To amend Chapter 4 St. Elizabeth’s Hospitals §161-230 transferring Chapter 9 §321-329 Hospitalization of Mentally Ill Nationals Returned from Foreign Countries to §189-194 therein.  Review in March. National Social Work month, to change the name of the Substance Abuse Mental Health Services Administration (SAMHSA) to the Social Work Administration (SWA) for licensed independent social workers to judge mental health courts.  District of Columbia Mental Health System statute reduced the inpatient psychiatric population of St. Elizabeth’s hospital from 7,000 to 600 and in 2009 the buildings were occupied by U.S. Customs. Globally mental illness and psychological disorders stemming from substance are estimated to affect a combined total of 450 million people, 7.3% of the population.  55% of Americans have suffered mental illness at some time in their life and 1 in 5 Americans experience a diagnosable mental disorder in any given year, about 5% suffer a serious mental illness.  In 1997 30,535 people died from suicide in the U.S. and it was the 11th leading cause of death in 2000.  The de-institutionalization movement has been successful in reducing the psychiatric inpatient population by half from 515,572 in 1970 to 198,195 in 1998.  During 1999 there were 1.7 million admissions to inpatient psychiatric treatment, 424,450 of those were involuntary commitments. Mental illness is the second leading cause of disability, costing disability insurance an estimated $24 billion and medical $65 billion annually, with mental health organization accounting for around $38 billion in expenditures.  Under deinstitutionalization the diagnosis of mental illness and psychiatric drug consumption have increased alarmingly particularly amongst juveniles.  Anti-psychotic and hypnotic drugs are the leading cause of prescription drug overdose.  Civil commitments and judge enforced medication are abolished.  The licenses of all private psychiatric hospitals, general hospital psychiatric wards and state mental institutions, other than forensic, are terminated.  Funds shall be reinvested in social worker supervised group homes and forensic hospitals for the criminally insane. The prescription of any antipsychotic medication but Risperidone (Risperdal) is presumed medical malpractice.  To cure the dangerous neuromuscular side-effects of antipsychotic and childhood stimulant medication the FDA approves the antiviral Amantadine (Symmetrel) as a substitute for Cogentin (benztropine mesylate) that cured symptoms with one dose in minutes.  The oral narcotic antagonist Naltrexone must complement opiate prescriptions (such as methadone, OxyContin, and Vicodin) to reverse respiratory depression.  Herbal alternatives for the treatment of anxiety and depression include St. John’s wort for mild cases and Valerian for more severe cases of nervous stress.  Lemon balm soothes hyperactive children.  Chamomile is useful for falling into a restful sleep, but some people are allergic. Coffee and tea are the frontline treatment for migraine MIRROR form; Quiz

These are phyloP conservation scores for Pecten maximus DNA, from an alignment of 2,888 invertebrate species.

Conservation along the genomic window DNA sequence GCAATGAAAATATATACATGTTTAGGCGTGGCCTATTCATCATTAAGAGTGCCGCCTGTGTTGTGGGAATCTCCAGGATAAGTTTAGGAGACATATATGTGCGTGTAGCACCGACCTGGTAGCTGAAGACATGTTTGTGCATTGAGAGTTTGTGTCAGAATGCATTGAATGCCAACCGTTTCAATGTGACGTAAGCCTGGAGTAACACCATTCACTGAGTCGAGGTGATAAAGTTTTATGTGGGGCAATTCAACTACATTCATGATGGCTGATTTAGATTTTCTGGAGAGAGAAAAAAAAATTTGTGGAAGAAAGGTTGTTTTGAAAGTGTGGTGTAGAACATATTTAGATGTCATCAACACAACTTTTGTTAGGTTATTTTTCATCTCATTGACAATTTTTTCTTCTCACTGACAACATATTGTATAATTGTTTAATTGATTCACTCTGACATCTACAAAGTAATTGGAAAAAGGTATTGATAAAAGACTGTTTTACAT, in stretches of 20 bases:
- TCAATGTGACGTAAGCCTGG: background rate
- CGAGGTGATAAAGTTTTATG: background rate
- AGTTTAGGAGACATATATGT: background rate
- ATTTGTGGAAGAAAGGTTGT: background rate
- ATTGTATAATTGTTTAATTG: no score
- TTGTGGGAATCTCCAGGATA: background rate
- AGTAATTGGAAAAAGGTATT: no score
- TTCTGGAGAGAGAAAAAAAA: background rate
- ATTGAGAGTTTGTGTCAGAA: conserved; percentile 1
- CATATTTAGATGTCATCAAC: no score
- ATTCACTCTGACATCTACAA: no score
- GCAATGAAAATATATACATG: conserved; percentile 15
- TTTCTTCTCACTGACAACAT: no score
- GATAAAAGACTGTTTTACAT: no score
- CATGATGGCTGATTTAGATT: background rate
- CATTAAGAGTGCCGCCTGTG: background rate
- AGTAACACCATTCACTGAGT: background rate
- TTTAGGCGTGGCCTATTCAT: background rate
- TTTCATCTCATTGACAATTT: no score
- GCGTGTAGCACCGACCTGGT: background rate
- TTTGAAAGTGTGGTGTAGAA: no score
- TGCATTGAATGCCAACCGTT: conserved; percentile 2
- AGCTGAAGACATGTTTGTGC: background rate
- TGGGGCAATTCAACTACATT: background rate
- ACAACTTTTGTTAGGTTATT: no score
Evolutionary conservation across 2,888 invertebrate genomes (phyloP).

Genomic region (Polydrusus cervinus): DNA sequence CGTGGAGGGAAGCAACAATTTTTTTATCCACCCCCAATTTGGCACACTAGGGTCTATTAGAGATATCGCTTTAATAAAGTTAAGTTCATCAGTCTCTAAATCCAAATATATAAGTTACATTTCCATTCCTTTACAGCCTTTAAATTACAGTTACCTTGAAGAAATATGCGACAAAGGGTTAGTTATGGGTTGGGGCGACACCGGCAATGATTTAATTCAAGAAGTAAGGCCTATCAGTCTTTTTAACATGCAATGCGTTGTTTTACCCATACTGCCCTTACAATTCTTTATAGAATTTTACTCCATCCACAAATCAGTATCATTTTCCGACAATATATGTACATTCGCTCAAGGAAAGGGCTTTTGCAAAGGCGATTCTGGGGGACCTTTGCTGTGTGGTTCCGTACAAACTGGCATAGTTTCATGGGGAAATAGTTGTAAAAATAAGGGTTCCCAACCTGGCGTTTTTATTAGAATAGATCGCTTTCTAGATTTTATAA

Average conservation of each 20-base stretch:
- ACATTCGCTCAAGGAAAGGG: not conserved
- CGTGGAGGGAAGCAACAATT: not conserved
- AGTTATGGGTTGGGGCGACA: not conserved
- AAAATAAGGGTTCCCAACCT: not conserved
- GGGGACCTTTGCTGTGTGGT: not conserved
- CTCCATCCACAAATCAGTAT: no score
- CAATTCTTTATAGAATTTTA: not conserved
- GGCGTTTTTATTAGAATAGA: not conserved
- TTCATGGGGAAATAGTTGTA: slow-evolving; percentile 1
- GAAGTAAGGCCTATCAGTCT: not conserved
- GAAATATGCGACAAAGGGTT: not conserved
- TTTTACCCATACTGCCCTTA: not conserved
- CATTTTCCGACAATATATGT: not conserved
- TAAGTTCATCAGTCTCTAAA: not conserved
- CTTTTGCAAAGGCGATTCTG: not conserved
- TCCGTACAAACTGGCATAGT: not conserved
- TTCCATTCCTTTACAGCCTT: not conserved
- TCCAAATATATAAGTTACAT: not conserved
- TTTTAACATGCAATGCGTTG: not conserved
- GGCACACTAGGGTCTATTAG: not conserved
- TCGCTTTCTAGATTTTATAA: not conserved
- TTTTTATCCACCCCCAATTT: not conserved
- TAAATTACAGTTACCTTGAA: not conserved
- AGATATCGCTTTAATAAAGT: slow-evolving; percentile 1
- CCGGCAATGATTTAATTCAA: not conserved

Book 6 Jury Duty (JD)


To amend Chapter 6 Freemen’s Hospital §261-270.  Freeman’s Hospital and Asylum cared for freed slaves in the Washington DC area during the civil war era.  In 2005 a record 7 million people, one in every 32 Americans, were in prison or jail, an increase of 2.7% over the previous year.  In 2009 the state prison population declined for the first time since 1973.  Reductions in prison population is a priority.  The prison population quintupled from 503,586 in 1980 (220 per 100,000) to 2,085,620 in 2004 (707 per 100,000).  The U.S. has the most and densest concentration of prisoners in the world comprising 24% of the 9 million global prisoners, more than Russia, the runner up, and more than China.  For the U.S. to achieve the legal limit of 250 detainees per 100,000 the total number of local jails and state and federal prison beds must be limited to less than 740,000.  One million is a good goal.  Nearly 650,000 people are released from prison to communities each year.  Each year the nation’s 3,200 jails release an excess of 10 million, 3% of the population back into the community.  Nearly two thirds of released State prisoners are expected to re-arrested for a felony or a serious misdemeanor within three years.  In 2005 7% of all prisoners were women, the number of women prisoners increased 2.6% while male prisoners rose 1.9%.  Racial disparities among prisoners persist, particularly in the 25-29 age group, 8.1% of black men, about one in 13, were behind bars, compared with 2.6% of Hispanic men and 1.1% of white men.  To uphold a legal limit of 250 prisoners per 100,000 residents SSI shall finance a halfway house system at  7% of SSI program costs, doubling program growth, the federal Justice Assistance Grant (JAG) and other extra-jurisdictional judicial financing shall be transferred to 59,000 halfway houses from foreclosure auctions over 10 years, and the retraining of 207,090 trained, full-time parole and probation officers and social workers; the only method nearly 100 percent effective at preventing recidivism, that is stubbornly 60 percent within three years after release, is the successful completion of a post-conviction college degree. Quiz